Dental Association considers mercury levels in amalgam "safe" and
that he thought, "They are wrong." He was concerned particularly
about deposition of mercury from fillings into the brains of
According to Dr. Friberg,
[W]e know that children are
especially vulnerable to the amalgam. We know that it takes a
few years after birth until the brain is developed, and we know
the brains in children are much more sensitive than those of
adults. I think that you should try to avoid the implantation of
toxic metals in the mouth. There is no safe level of mercury,
and no one has actually shown that there is a safe level. I say
mercury is a very toxic sub-stance. I would like to avoid it as
far as possible.
Panorama investigated a number of new,
independent studies, some unpublished, which point inexorably
towards the health risks of amalgam fillings. The first is a new
study by Dr. Boyd Haley, professor of bio-chemistry at the
University of Kentucky. He discovered that small quantities of
mercury from amalgams can produce changes in the brain identical to
those caused by Alzheimer's disease. Mercury inhibits the efficiency
of tubulin, a protein vital to brain cells.
According to Dr. Haley:
To the best that we can determine with these experiments, mercury is
a time bomb in the brain. We need to have an effect—if it's not
bothering someone when they are young, especially when they age, it
could turn into something quite disastrous. I still have one amalgam
filling. When I had the others replaced, I had them replaced with
non-amalgam fillings. I would not make the statement that mercury
causes Alzheimer's disease, hut there is no doubt in my mind that
low levels of mercury, pre-sent in the brain, could cause normal
cell death that could lead to a dementia which would be similar to
Panorama also reported on the unique, ongoing study of a group of
nuns by Dr. William Markesbery, professor of pathology and neurology
and director of the Sanders Brown Center for Aging at the University
He is investigating the link between mercury and
Alzheimer's disease and told Panorama:
Mercury is a toxic substance. It is a neurotoxin—that is to say it
causes nerve cells to degenerate if there is enough mercury present
in the brain. The major problem in Alzheimer's disease is the
degeneration of nerve cells. It is possible that mercury could add
to the degeneration of nerve cells—to the death of nerve cells.
The reaction of the British Dental Association (BDA) to the 1994
Panorama program was predictable: It told Panorama it was unaware of
the work of Haley and also unaware of the work of Professor Aposhian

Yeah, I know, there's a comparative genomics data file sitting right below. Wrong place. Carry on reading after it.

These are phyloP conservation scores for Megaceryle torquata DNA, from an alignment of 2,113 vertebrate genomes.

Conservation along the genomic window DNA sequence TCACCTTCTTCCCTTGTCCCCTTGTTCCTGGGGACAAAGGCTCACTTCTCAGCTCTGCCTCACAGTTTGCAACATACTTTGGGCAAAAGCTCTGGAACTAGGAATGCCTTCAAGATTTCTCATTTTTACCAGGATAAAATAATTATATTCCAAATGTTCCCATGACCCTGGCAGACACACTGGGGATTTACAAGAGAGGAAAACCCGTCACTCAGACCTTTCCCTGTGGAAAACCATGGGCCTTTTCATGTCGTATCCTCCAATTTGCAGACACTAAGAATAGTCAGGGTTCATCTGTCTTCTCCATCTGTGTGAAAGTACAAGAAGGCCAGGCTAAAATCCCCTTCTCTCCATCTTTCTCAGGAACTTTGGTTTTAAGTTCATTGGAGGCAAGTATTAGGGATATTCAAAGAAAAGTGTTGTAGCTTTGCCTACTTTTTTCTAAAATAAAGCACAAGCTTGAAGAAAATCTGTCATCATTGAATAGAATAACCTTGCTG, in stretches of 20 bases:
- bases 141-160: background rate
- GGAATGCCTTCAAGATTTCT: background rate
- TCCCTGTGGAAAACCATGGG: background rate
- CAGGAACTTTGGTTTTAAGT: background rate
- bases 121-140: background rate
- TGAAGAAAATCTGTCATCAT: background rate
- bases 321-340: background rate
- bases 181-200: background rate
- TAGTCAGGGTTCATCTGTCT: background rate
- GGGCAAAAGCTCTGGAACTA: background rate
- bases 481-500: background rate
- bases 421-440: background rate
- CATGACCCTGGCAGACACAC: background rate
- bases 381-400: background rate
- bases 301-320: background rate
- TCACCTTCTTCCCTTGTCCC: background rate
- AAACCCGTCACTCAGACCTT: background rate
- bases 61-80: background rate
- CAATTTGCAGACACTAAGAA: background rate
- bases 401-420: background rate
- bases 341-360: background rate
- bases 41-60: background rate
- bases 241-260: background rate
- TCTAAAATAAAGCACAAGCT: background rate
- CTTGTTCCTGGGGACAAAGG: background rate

at the University of Arizona who discovered that 66 percent of the
mercury deposits in the body come from fillings. In fact, John Hunt,
chief executive of the BDA, told Panorama, "Amalgam is safe."
The BDA fact sheet available to dentists
"The scientific evidence available
to the BDA does not justify banning the use of amalgam in young
"I've treated my children with
amalgam and have no doubt that when they have their own
children, they will do the same."
Asked about any link between Alzheimer's
and mercury, he added:
As far as I know, there is no
association with mercury and Alzheimer's. We rely on expert
advice. There is no evidence to suggest that merely because
mercury is found in the kidneys of the fetus and young children,
that it is a hazard to health. I don't see why we should
necessarily worry the population at large if there are no proven
arguments one way or another.
The fact that it is there and it
is detectable doesn't mean to say that it's potentially doing
any damage. You can probably find a whole lot of substances in
the brain that perhaps should not be there.
Special thanks to Professor Murray Vimy
for several of the above references and to the Dental Amalgam
Mercury Syndrome (DAMS) consumer advocacy group. For more
information contact DAMS at (800) 311-6265.
J.G. Baurer and H.A. First,
California Dental Association Journal, 10:47-61, 1982.
E.W. Skinner and R.W Phillips,
The Science of Dental Materials, 6th ed. (Philadelphia: W.B.
Saundets Co., 1969), pp. 303, 332.
N. Paterson, British Dental
Journal, 157:23-25, 1984.
R.W. Phillips, et al., Journal
of Prosthetic Dentistry, 55:736-772, 1986.
The United States is exempt from
the U.N. Genocide Treaty of March 1988, as it signed on the
condition that "no nation shall sit in judgment of the
United States." Technically, any form of genocidal activity
is legal in the United States under U.N. mandates.
American Academy of Dental
Science, A History of Dental and Oral Science in America
(Philadelphia: Samuel White, 1876).
D.K. Bremmer, The Story of
Dentistry, rev. 3rd ed. (Brooklyn: Dental Items of Interest
"Representation of Care and
Fees," Principles of Ethics and Code of Professional Conduct
(American Dental Association, 211 E. Chicago Ave., Chicago,
J.J. Vimy and F.L. Lorscheider,
Journal of Dental Restorations, 64:1072-1075, 1985.
Ibid. pp. 1069-1071.
Ibid. pp. 1072-1075.
J.J. Vimy and F.L. Lorscheider,
Journal of Trace Element Experimental Medicine, 3:111-123,
Vimy and Lorscheider, Dental
Restorations, pp. 1072-1075.
World Health Organization,
"Recommended Health-based Limits in Occupational Exposure to
Heavy Metals," 1980.
Racketeer Influenced and Corrupt
Organizations Act (18 USC 1961 et seq.; 84 Stat 922).